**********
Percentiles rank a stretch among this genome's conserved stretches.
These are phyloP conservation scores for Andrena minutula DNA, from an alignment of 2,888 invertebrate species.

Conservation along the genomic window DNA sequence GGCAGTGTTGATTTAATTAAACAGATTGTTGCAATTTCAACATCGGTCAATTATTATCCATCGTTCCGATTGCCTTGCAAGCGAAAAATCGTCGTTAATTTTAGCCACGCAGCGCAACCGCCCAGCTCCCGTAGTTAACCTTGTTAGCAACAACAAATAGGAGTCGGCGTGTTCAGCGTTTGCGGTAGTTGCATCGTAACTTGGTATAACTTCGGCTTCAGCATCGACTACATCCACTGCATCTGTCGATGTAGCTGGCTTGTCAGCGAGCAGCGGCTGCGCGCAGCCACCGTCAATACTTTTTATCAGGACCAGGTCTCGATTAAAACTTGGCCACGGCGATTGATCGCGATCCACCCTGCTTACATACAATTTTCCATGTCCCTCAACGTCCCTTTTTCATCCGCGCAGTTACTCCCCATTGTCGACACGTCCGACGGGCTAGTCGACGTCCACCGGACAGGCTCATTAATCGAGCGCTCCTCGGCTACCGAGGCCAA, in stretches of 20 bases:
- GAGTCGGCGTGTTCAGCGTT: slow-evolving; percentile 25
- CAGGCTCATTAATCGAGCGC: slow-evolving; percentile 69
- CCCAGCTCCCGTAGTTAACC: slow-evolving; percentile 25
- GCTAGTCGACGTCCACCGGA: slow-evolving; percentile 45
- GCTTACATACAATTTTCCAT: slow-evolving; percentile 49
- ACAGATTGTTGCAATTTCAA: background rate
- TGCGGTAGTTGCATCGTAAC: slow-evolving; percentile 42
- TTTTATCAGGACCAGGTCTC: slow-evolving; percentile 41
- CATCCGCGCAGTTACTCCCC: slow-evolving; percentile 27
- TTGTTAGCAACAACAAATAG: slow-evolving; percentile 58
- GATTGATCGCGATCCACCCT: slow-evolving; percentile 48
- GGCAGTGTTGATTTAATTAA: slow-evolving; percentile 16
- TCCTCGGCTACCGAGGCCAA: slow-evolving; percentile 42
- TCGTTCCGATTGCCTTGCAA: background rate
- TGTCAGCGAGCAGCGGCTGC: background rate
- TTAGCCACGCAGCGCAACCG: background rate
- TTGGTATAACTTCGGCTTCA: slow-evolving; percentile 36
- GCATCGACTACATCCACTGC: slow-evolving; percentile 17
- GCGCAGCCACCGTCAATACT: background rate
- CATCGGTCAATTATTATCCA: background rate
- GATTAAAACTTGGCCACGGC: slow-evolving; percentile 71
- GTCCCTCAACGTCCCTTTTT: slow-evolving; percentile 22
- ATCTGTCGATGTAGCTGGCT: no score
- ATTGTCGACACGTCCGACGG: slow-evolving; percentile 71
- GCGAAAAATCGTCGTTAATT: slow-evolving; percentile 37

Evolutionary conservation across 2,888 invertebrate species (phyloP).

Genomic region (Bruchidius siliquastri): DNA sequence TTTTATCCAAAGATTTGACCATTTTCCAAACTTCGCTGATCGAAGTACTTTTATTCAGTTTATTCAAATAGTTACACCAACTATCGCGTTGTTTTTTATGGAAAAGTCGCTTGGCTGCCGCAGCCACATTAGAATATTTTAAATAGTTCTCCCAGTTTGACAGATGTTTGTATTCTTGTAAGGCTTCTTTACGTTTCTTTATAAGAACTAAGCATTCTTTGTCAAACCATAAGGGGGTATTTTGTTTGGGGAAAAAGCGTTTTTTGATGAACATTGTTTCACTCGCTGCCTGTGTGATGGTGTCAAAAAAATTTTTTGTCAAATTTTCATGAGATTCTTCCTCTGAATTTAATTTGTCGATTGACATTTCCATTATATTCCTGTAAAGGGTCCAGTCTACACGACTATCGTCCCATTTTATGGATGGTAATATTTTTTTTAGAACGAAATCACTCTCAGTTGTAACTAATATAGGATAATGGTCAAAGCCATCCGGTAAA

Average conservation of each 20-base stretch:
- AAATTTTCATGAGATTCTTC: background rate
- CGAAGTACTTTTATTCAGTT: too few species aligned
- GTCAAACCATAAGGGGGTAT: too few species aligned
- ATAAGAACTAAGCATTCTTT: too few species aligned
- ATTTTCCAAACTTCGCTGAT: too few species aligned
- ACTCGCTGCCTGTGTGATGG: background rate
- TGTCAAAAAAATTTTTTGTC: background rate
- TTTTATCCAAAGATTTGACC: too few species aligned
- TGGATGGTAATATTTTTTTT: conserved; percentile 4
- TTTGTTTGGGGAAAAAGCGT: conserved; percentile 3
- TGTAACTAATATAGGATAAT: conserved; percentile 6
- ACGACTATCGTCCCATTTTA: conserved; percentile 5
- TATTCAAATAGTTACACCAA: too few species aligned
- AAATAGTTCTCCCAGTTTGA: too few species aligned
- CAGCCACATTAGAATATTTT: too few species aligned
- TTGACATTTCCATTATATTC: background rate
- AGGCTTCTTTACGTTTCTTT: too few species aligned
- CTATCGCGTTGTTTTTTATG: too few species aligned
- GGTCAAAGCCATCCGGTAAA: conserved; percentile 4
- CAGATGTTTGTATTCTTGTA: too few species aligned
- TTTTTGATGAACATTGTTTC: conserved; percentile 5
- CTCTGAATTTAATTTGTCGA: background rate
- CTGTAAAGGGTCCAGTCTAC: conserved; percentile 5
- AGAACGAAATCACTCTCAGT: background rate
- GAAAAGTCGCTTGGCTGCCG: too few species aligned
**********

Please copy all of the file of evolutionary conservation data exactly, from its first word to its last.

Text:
Percentiles rank a stretch among this genome's conserved stretches.
These are phyloP conservation scores for Andrena minutula DNA, from an alignment of 2,888 invertebrate species.

Conservation along the genomic window DNA sequence GGCAGTGTTGATTTAATTAAACAGATTGTTGCAATTTCAACATCGGTCAATTATTATCCATCGTTCCGATTGCCTTGCAAGCGAAAAATCGTCGTTAATTTTAGCCACGCAGCGCAACCGCCCAGCTCCCGTAGTTAACCTTGTTAGCAACAACAAATAGGAGTCGGCGTGTTCAGCGTTTGCGGTAGTTGCATCGTAACTTGGTATAACTTCGGCTTCAGCATCGACTACATCCACTGCATCTGTCGATGTAGCTGGCTTGTCAGCGAGCAGCGGCTGCGCGCAGCCACCGTCAATACTTTTTATCAGGACCAGGTCTCGATTAAAACTTGGCCACGGCGATTGATCGCGATCCACCCTGCTTACATACAATTTTCCATGTCCCTCAACGTCCCTTTTTCATCCGCGCAGTTACTCCCCATTGTCGACACGTCCGACGGGCTAGTCGACGTCCACCGGACAGGCTCATTAATCGAGCGCTCCTCGGCTACCGAGGCCAA, in stretches of 20 bases:
- GAGTCGGCGTGTTCAGCGTT: slow-evolving; percentile 25
- CAGGCTCATTAATCGAGCGC: slow-evolving; percentile 69
- CCCAGCTCCCGTAGTTAACC: slow-evolving; percentile 25
- GCTAGTCGACGTCCACCGGA: slow-evolving; percentile 45
- GCTTACATACAATTTTCCAT: slow-evolving; percentile 49
- ACAGATTGTTGCAATTTCAA: background rate
- TGCGGTAGTTGCATCGTAAC: slow-evolving; percentile 42
- TTTTATCAGGACCAGGTCTC: slow-evolving; percentile 41
- CATCCGCGCAGTTACTCCCC: slow-evolving; percentile 27
- TTGTTAGCAACAACAAATAG: slow-evolving; percentile 58
- GATTGATCGCGATCCACCCT: slow-evolving; percentile 48
- GGCAGTGTTGATTTAATTAA: slow-evolving; percentile 16
- TCCTCGGCTACCGAGGCCAA: slow-evolving; percentile 42
- TCGTTCCGATTGCCTTGCAA: background rate
- TGTCAGCGAGCAGCGGCTGC: background rate
- TTAGCCACGCAGCGCAACCG: background rate
- TTGGTATAACTTCGGCTTCA: slow-evolving; percentile 36
- GCATCGACTACATCCACTGC: slow-evolving; percentile 17
- GCGCAGCCACCGTCAATACT: background rate
- CATCGGTCAATTATTATCCA: background rate
- GATTAAAACTTGGCCACGGC: slow-evolving; percentile 71
- GTCCCTCAACGTCCCTTTTT: slow-evolving; percentile 22
- ATCTGTCGATGTAGCTGGCT: no score
- ATTGTCGACACGTCCGACGG: slow-evolving; percentile 71
- GCGAAAAATCGTCGTTAATT: slow-evolving; percentile 37

Evolutionary conservation across 2,888 invertebrate species (phyloP).

Genomic region (Bruchidius siliquastri): DNA sequence TTTTATCCAAAGATTTGACCATTTTCCAAACTTCGCTGATCGAAGTACTTTTATTCAGTTTATTCAAATAGTTACACCAACTATCGCGTTGTTTTTTATGGAAAAGTCGCTTGGCTGCCGCAGCCACATTAGAATATTTTAAATAGTTCTCCCAGTTTGACAGATGTTTGTATTCTTGTAAGGCTTCTTTACGTTTCTTTATAAGAACTAAGCATTCTTTGTCAAACCATAAGGGGGTATTTTGTTTGGGGAAAAAGCGTTTTTTGATGAACATTGTTTCACTCGCTGCCTGTGTGATGGTGTCAAAAAAATTTTTTGTCAAATTTTCATGAGATTCTTCCTCTGAATTTAATTTGTCGATTGACATTTCCATTATATTCCTGTAAAGGGTCCAGTCTACACGACTATCGTCCCATTTTATGGATGGTAATATTTTTTTTAGAACGAAATCACTCTCAGTTGTAACTAATATAGGATAATGGTCAAAGCCATCCGGTAAA

Average conservation of each 20-base stretch:
- AAATTTTCATGAGATTCTTC: background rate
- CGAAGTACTTTTATTCAGTT: too few species aligned
- GTCAAACCATAAGGGGGTAT: too few species aligned
- ATAAGAACTAAGCATTCTTT: too few species aligned
- ATTTTCCAAACTTCGCTGAT: too few species aligned
- ACTCGCTGCCTGTGTGATGG: background rate
- TGTCAAAAAAATTTTTTGTC: background rate
- TTTTATCCAAAGATTTGACC: too few species aligned
- TGGATGGTAATATTTTTTTT: conserved; percentile 4
- TTTGTTTGGGGAAAAAGCGT: conserved; percentile 3
- TGTAACTAATATAGGATAAT: conserved; percentile 6
- ACGACTATCGTCCCATTTTA: conserved; percentile 5
- TATTCAAATAGTTACACCAA: too few species aligned
- AAATAGTTCTCCCAGTTTGA: too few species aligned
- CAGCCACATTAGAATATTTT: too few species aligned
- TTGACATTTCCATTATATTC: background rate
- AGGCTTCTTTACGTTTCTTT: too few species aligned
- CTATCGCGTTGTTTTTTATG: too few species aligned
- GGTCAAAGCCATCCGGTAAA: conserved; percentile 4
- CAGATGTTTGTATTCTTGTA: too few species aligned
- TTTTTGATGAACATTGTTTC: conserved; percentile 5
- CTCTGAATTTAATTTGTCGA: background rate
- CTGTAAAGGGTCCAGTCTAC: conserved; percentile 5
- AGAACGAAATCACTCTCAGT: background rate
- GAAAAGTCGCTTGGCTGCCG: too few species aligned